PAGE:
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Senior needs funds for kidney, pancreas transplants

By Shadonna Gorham
On March 31, 2016

   A senior therapeutic recreation major at Winston-Salem State, has remained serene after being diagnosed with Stage 4 kidney failure in July 2014.

   Sierra Payne’s organ failure resulted from her being born with Type 1 diabetes.

   Diabetes indicates a body’s inability to adequately regulate blood sugar or glucose levels.

   The main organ responsible for regulating blood sugar levels is the pancreas. It does this by a number of mechanisms, the most important of which is secreting insulin.
   Without insulin, sugar levels rise very high causing damage to various organs and also keeping the body from appropriately using sugar for energy.

   Payne is in the final stages of kidney failure which threatens her life unless she receives a kidney/pancreas double transplant.

Sierra Payne

   “When I was first diagnosed with the kidney failure, I was in disbelief,” Payne said.

   “I felt a little distressed. But as my doctors were telling me it was nothing I did to cause this. I felt better as time moved on. I started talking with my classmates and professors more about the disease. A weight lifted off my shoulders, and I started getting all kinds of support and prayers.”

   Michael Isler, Clinical Services/Informatics coordinator and peer health educator adviser, was contacted by the American Red Cross site coordinator. They told him that Sierra’s brother, Jonathan Payne, wanted to collaborate with the Wellness Center on a blood drive to help his sister.

   The event was a success.

   Forty-eight donors registered; 35 units were collected; and 22 people were first-time donors.

   “The Wellness Center is always happy to collaborate with other individuals, student groups, faculty and staff in improving the health of our student body and improving community involvement,” Isler said.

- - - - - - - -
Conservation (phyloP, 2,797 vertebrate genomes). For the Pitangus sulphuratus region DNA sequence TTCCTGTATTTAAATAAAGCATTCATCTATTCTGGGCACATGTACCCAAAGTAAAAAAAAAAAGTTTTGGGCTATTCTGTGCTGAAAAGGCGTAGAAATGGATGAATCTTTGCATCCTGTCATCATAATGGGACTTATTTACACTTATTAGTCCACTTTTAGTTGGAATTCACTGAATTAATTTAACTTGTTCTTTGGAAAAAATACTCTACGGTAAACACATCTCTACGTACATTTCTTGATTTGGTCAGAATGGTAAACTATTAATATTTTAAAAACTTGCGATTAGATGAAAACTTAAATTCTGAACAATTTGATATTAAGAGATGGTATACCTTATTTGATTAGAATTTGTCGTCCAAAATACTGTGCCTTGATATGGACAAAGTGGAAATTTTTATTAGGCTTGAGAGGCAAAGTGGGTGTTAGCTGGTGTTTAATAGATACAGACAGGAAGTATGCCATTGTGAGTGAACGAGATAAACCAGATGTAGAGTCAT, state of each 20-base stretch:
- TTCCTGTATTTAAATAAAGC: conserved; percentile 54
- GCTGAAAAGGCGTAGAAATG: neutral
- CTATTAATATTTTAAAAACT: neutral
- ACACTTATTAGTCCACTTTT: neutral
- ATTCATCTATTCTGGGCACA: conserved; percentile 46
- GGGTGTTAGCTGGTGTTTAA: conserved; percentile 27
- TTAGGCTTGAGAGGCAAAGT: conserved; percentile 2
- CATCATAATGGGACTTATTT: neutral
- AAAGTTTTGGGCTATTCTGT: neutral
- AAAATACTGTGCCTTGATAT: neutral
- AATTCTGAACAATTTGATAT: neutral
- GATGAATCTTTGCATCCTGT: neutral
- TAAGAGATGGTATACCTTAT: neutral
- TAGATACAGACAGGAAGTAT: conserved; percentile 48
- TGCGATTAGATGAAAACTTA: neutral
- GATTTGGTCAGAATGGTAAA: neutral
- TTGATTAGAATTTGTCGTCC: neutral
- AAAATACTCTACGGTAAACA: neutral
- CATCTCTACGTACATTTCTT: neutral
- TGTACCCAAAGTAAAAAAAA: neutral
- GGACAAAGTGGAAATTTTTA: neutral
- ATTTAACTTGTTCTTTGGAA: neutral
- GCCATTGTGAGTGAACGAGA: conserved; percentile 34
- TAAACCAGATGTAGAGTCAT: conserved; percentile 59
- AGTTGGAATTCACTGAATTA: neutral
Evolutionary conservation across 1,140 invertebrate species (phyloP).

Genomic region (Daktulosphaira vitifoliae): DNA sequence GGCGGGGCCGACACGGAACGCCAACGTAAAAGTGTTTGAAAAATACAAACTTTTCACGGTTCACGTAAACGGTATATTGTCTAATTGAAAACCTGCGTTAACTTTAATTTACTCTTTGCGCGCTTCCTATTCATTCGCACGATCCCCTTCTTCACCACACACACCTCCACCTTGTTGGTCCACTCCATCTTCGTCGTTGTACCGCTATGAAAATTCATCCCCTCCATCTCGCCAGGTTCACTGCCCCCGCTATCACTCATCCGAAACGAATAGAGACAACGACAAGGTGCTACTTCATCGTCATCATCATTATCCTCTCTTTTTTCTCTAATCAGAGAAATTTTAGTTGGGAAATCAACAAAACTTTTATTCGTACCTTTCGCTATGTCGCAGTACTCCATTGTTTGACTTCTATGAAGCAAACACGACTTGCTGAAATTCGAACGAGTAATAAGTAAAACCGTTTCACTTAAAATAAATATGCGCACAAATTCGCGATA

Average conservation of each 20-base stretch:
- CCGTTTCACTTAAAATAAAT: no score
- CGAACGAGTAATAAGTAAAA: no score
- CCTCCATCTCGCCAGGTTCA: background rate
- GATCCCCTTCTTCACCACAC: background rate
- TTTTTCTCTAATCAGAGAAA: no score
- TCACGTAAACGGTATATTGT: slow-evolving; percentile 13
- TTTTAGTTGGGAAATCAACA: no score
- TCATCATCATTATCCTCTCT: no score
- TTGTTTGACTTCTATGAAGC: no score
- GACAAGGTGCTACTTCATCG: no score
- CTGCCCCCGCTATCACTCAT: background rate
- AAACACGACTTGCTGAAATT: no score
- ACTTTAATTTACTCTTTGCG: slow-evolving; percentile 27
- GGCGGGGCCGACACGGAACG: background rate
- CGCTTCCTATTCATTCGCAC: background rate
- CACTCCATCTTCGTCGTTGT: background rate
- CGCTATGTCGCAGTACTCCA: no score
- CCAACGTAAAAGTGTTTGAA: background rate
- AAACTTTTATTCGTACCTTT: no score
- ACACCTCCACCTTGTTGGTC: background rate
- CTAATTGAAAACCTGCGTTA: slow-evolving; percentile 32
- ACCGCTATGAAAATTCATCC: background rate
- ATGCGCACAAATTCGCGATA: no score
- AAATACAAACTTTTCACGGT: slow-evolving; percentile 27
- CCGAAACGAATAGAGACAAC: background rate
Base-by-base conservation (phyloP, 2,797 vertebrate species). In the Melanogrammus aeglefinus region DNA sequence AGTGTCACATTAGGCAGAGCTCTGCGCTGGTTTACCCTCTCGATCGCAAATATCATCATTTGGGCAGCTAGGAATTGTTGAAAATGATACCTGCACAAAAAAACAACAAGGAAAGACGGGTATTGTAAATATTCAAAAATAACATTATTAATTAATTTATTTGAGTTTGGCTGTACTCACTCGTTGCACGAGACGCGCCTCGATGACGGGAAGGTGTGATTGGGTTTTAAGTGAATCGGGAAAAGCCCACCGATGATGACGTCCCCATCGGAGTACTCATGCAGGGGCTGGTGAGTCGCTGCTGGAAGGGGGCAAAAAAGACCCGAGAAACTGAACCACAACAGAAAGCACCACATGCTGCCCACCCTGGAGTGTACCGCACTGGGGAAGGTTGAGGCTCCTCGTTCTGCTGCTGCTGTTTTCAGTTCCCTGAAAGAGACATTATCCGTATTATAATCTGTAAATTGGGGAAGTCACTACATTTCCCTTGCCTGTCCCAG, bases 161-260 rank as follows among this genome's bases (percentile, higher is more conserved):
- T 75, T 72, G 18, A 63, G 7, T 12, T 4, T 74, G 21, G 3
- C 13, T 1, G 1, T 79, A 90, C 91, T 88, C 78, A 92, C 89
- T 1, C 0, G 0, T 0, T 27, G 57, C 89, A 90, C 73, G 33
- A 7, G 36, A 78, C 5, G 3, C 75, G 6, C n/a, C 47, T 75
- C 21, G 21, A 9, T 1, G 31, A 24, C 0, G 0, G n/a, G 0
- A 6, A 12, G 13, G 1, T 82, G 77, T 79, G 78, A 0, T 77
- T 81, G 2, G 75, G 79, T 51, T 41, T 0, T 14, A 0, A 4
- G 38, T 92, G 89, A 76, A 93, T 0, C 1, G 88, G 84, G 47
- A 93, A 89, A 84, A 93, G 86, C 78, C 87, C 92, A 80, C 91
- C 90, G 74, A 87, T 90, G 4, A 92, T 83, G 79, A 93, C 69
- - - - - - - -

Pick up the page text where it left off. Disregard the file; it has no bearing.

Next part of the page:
Payne is grateful for all the help she has been receiving through this journey.

   “My family and professors have helped me remarkably. Everyone has stepped up and put in donor packets and I don’t feel like I’m alone. I can’t thank everyone enough,” she said.

   Kidney failure has put a strain on Payne’s body. She no longer can walk on campus as she used to because her legs retain fluid. She can’t sit or stand for long periods of time because she is weak and out of breath. She now takes classes online.

   Although she no longer can participate in campus activities, Payne uses her free time to be an advocate for those going through similar situations as her.

   “I just want to bring awareness in the community about diabetes and kidney failure. You do not have to be old to encounter this disease. It is people out here that I want to talk for, who need support, an advocate,” she said.

   Payne also has a GoFundMe account started by her brother, on Oct. 10, 2015, with a target goal of $4,000.

   She now has a $2,900 in the account donated by 68 people in past five months.

   Some donors also left words of encouragement.

  “These people don’t know me, but they helped me. That goes a long way.”

   Her motivation is the people that support her and the people who need a voice during trying times. 

   Payne’s transplant coordinators are hoping she will receive the transplant in the summer. She is not on dialysis yet and is hoping she will receive the transplant before she has to go to dialysis. Donations can be made at 

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